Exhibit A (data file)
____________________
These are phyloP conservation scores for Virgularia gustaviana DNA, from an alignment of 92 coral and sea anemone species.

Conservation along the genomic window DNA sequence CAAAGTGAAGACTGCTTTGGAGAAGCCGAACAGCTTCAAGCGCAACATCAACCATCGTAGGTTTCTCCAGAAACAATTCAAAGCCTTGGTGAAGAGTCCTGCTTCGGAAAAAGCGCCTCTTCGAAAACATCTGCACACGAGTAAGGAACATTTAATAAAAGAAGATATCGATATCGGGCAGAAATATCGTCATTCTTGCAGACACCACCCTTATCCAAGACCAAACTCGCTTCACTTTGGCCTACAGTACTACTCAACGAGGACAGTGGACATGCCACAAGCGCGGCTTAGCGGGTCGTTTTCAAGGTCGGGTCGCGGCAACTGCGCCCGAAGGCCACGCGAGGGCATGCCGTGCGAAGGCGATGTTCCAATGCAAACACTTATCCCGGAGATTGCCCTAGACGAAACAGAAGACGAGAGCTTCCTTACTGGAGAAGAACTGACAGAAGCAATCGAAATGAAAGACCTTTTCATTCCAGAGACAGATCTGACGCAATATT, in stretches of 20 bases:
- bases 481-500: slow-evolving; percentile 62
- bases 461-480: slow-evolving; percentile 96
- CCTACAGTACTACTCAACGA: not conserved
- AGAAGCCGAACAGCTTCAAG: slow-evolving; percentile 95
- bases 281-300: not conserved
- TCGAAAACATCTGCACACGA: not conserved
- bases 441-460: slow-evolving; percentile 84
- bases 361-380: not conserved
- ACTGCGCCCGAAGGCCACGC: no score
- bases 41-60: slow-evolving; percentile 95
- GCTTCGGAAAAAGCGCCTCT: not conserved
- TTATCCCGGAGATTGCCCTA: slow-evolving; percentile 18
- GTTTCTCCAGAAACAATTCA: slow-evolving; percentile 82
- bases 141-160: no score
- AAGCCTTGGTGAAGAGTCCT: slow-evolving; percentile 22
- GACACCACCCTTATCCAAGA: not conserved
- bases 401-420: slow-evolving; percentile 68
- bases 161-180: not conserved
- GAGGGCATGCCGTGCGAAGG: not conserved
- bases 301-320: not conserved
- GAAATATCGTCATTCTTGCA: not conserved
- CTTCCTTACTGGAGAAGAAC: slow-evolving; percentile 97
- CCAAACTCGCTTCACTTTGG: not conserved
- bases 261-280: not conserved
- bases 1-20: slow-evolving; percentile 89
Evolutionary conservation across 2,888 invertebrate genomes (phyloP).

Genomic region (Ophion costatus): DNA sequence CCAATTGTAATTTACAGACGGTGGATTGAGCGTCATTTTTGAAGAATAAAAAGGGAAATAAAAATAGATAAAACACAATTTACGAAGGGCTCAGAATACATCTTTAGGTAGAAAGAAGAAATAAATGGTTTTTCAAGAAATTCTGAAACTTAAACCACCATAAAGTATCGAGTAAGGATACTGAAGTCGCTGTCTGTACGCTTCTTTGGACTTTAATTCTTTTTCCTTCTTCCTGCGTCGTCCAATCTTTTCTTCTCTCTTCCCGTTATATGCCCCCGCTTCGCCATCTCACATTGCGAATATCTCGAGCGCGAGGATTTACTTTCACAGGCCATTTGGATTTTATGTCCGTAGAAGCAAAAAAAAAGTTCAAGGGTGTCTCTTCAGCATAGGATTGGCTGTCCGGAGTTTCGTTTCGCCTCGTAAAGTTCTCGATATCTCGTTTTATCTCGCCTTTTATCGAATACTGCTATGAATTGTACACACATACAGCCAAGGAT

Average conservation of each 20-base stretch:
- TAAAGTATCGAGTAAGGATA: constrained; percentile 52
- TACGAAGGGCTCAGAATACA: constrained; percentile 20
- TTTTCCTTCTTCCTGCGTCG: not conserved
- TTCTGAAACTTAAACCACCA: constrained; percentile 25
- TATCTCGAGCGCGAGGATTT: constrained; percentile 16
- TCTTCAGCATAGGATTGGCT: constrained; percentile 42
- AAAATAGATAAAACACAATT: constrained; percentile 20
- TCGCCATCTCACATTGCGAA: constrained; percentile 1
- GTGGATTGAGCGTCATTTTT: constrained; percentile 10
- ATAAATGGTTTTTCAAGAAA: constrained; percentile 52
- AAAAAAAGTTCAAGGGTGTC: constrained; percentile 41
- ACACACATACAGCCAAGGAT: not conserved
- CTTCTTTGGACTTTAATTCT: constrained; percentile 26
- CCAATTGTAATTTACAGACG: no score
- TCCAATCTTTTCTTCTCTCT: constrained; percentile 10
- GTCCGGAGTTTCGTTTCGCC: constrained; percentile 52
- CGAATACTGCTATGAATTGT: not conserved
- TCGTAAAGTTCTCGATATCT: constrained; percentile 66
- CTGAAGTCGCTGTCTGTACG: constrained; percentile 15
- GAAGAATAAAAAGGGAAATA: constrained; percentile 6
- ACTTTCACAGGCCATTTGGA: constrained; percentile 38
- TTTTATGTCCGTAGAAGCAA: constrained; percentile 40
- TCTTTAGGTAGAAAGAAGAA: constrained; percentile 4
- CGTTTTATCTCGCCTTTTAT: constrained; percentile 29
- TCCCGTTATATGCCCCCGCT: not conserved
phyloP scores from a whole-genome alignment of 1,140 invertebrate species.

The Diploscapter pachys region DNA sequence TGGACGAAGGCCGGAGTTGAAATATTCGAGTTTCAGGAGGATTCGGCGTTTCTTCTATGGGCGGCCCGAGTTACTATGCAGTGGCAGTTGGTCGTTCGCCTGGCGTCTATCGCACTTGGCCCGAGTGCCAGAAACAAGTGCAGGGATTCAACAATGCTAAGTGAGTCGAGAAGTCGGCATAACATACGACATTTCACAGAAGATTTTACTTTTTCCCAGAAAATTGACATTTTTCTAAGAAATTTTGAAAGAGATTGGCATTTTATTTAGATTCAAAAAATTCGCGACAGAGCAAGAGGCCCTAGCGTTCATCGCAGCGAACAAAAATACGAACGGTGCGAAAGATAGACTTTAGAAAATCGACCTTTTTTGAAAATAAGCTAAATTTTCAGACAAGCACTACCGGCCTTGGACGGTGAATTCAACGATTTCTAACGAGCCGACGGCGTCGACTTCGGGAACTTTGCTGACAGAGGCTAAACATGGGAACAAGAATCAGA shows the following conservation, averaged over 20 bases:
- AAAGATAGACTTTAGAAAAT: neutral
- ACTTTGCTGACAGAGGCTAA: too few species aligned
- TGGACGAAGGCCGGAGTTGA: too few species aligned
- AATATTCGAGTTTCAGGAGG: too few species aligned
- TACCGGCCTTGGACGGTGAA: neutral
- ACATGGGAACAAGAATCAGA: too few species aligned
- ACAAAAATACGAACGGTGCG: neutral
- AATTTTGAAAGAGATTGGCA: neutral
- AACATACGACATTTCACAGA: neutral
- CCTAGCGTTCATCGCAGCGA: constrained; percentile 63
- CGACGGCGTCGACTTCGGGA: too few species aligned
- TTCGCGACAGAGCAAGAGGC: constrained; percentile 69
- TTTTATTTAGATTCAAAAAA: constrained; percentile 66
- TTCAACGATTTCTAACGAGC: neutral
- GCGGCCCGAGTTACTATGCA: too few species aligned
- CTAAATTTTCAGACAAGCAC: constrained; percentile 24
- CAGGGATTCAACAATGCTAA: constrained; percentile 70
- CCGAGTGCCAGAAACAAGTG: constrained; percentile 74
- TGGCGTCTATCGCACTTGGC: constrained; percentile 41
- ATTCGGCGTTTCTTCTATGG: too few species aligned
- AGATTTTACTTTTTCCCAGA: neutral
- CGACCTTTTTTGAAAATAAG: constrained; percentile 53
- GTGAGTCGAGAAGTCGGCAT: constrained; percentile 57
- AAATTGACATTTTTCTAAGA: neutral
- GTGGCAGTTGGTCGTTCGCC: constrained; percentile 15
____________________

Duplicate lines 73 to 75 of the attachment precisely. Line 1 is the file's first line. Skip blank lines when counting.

- CTAAATTTTCAGACAAGCAC: constrained; percentile 24
- CAGGGATTCAACAATGCTAA: constrained; percentile 70
- CCGAGTGCCAGAAACAAGTG: constrained; percentile 74